Identity theft and fraud protection for your finances, personal info, and devices.
Can You Really Get a Credit Report For Free?
Thanks to the Fair Credit Reporting Act (FCRA), you are allowed a free copy of your credit report from each of the bureaus at your request once every 12 months.
Your credit report details where you live, how you pay your bills, whether you’ve been sued or filed for bankruptcy. Nationwide credit reporting companies sell this information to creditors, insurers, employers and other businesses to evaluate your applications for credit, insurance, employment or renting a home.
Having access to this information yourself allows you to ensure that everything is correct and up-to-date. For this reason, it can also help protect you from the damages of identity theft.
Thieves can use your Social Security Number or credit card number to open a new line of credit in your name and fraudulently use your identity. That can affect your ability to rent a house, apply for credit or get a job in the future.
So, how can you access your free credit report? Here’s a guide to ordering yours.
Get a Free Credit Report Online
The three nationwide credit reporting companies set up a central website, annualcreditreport.com, for easy access to your report.
You can order all three at once, or you can request them at different times. That’s entirely up to you.
Some experts recommend staggering your requests over the 12 month period to keep an eye on your credit, others say requesting them all at once can help you find any inaccuracies.
While it’s convenient to be able to get this information online, it’s also important to beware of imposter credit reporting websites. There is only one site authorized to provide this information to you, and any other company claiming to offer free credit reports or scores are not under the legally mandated free annual credit report program.
Some sites will claim to be free, but convert into a paid service after a trial period.
In even worse scenarios, these sites will purposely use a misspelled version of “annualcreditreport.com” to trick you into divulging your personal information.
You should also be aware that the official credit report website will never email you asking for your personal information.
If you encounter any such email, pop-up message or phone call, you should report it to both the FBI's Internet Crime Complaint Center (IC3) and the Federal Trade Commission at ReportFraud.ftc.gov.
Get a Free Credit Report By Phone Or Mail
If you prefer, you can also obtain your free annual credit report by phone or through the mail. The credit reporting companies also have a joint toll-free number you can call or a form that you can fill out and mail to the Annual Credit Report Request Service.
Here's what information you'll need to provide
In order to get your free credit report, you will need to provide your:
- Social Security number (SSN)
- Date of birth.
If you’ve recently moved, you might also need to provide your previous address. You may also be asked a security question to ensure the validity of your identity, like how much your monthly mortgage payment is, but these questions vary depending on the company.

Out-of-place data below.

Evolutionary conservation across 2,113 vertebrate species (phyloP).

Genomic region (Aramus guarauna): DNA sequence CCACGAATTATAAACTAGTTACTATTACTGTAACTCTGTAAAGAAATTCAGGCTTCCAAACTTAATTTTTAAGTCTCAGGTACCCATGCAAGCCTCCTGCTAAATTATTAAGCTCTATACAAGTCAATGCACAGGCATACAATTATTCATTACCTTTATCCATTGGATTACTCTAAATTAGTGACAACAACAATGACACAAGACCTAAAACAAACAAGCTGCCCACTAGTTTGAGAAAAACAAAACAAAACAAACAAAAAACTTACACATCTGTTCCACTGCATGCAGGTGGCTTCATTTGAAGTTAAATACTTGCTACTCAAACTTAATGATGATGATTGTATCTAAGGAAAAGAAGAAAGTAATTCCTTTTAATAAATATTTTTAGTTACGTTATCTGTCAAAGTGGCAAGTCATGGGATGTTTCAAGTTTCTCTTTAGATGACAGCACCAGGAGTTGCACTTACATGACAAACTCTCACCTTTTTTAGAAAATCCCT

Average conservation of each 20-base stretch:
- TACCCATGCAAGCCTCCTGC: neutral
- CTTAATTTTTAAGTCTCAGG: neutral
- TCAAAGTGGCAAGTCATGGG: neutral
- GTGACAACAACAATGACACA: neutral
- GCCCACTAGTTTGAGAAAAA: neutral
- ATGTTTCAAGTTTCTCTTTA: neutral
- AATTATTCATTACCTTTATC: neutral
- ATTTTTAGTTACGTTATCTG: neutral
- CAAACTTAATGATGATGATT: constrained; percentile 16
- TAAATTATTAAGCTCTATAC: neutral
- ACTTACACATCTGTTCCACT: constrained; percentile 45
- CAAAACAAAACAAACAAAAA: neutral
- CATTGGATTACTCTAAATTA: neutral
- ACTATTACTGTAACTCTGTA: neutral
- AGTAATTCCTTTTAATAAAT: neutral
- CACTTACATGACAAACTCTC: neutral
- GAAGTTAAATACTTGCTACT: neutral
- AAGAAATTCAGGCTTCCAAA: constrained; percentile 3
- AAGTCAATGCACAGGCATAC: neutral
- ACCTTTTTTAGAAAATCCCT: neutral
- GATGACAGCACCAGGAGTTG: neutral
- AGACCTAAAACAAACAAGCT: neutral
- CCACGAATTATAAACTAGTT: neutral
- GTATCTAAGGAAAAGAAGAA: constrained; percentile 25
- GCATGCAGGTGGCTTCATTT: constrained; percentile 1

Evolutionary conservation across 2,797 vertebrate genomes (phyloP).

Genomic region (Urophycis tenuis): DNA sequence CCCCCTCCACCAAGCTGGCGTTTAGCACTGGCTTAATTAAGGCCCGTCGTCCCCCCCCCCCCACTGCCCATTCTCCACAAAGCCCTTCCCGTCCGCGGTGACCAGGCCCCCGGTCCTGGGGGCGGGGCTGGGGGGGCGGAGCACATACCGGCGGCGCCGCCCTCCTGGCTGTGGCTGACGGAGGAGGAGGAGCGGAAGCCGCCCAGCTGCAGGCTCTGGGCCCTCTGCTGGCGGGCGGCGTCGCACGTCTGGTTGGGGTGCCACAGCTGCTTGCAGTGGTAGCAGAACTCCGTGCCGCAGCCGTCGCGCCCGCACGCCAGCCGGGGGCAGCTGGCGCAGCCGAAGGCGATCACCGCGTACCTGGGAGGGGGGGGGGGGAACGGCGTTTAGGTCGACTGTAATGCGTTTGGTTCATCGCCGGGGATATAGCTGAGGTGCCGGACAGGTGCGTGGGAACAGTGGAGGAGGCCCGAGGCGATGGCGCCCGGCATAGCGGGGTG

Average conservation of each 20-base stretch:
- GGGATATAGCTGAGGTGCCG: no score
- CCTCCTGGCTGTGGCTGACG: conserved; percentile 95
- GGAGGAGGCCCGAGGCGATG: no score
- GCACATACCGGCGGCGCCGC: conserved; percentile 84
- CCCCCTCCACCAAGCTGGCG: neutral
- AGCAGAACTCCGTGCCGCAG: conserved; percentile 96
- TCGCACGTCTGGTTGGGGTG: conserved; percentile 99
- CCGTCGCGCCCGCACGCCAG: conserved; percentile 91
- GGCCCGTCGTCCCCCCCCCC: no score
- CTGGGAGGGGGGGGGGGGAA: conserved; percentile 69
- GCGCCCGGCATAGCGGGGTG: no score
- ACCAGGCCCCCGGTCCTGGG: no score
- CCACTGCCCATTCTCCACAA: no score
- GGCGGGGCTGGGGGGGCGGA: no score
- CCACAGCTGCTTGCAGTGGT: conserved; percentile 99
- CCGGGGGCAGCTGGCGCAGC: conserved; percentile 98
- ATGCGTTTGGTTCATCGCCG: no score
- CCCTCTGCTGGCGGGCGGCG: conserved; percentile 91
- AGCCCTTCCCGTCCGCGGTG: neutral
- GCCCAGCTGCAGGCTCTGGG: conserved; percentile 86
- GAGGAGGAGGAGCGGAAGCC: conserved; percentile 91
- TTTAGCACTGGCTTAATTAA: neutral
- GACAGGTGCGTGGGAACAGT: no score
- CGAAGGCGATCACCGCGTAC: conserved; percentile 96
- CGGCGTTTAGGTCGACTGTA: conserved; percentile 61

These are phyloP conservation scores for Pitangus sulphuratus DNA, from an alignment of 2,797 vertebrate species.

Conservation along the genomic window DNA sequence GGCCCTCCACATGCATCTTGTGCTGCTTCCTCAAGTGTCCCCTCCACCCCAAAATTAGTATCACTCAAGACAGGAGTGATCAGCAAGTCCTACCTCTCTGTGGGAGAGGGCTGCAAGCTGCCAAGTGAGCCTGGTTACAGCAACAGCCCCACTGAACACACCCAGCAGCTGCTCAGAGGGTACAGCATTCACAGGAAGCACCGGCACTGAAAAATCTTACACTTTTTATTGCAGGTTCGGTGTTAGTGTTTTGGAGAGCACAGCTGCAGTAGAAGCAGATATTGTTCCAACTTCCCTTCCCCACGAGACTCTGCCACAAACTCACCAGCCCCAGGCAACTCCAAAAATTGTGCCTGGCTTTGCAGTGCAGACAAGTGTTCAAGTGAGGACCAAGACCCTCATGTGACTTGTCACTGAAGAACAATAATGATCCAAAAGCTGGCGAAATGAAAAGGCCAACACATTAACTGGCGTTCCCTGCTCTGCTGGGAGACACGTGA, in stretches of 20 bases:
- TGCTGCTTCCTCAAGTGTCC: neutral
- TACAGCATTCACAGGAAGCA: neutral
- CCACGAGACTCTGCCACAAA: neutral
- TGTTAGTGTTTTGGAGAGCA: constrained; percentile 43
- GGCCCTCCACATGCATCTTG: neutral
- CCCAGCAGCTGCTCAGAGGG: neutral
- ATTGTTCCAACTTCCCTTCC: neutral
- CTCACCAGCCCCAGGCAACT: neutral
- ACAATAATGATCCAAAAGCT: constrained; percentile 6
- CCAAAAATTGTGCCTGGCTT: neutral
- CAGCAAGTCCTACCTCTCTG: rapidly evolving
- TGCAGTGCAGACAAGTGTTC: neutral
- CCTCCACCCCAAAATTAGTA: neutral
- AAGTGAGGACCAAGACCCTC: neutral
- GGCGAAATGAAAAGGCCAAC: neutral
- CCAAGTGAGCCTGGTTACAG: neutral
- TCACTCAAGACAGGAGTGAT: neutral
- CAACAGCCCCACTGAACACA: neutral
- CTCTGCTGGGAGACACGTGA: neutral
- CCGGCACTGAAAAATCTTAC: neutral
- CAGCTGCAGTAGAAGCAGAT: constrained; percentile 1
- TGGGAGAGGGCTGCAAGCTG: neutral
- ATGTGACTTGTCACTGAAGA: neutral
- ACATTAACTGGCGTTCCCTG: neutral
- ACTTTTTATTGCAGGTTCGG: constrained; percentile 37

What Should You Do If You See An Error on Your Credit Report?
If you find any inaccuracies on your report, you should contact both the credit reporting company and the information provider. Under the FCRA, they are obligated to correct or update that information.
If you think the error on your credit report is due to identity theft or fraud, you need to act quickly and follow these steps:
- Request a credit freeze with all three credit bureaus – Experian, TransUnion, and Equifax – to stop any further damage from fraud.
- Update your online passwords to be more secure. Use a secure password manager to keep track of your new passwords and set up 2FA using an authenticator app(not SMS).
- Notify your bank and any impacted lenders and companies of the fraud. This will help limit your liability to financial fraud.
- Report the fraud on IdentityTheft.gov. Repairing your credit will require an official identity theft report.
- File a police report with local law enforcement. Along with your FTC affidavit, a report from your local police department may be required to claim damages.
- Set up credit monitoring to automatically alert you of any suspicious activity or new accounts opened in your name.
- Follow these steps to repair your credit after identity theft.
The Bottom Line: Protect Your Credit With Identity Guard
Accessing your free annual credit report is a right that can help you protect yourself against identity theft. However, you can only do this once a year from each of the credit reporting bureaus leaving you a small window to detect any fraud.
Boost your own personal security by investing in an identity theft protection solution like Identity Guard.
Identity Guard monitors your most sensitive financial information — including your credit score updates, bank account, investment accounts, and credit card.
If we notice any suspicious activity, we'll alert you in near real-time and connect you with our team of 24/7 U.S.-based Fraud Resolution specialists so you can shut down the fraudsters before they do too much damage.
Plus, every Identity Guard account is also covered by a $1M insurance policy for eligible losses related to identity theft incidents.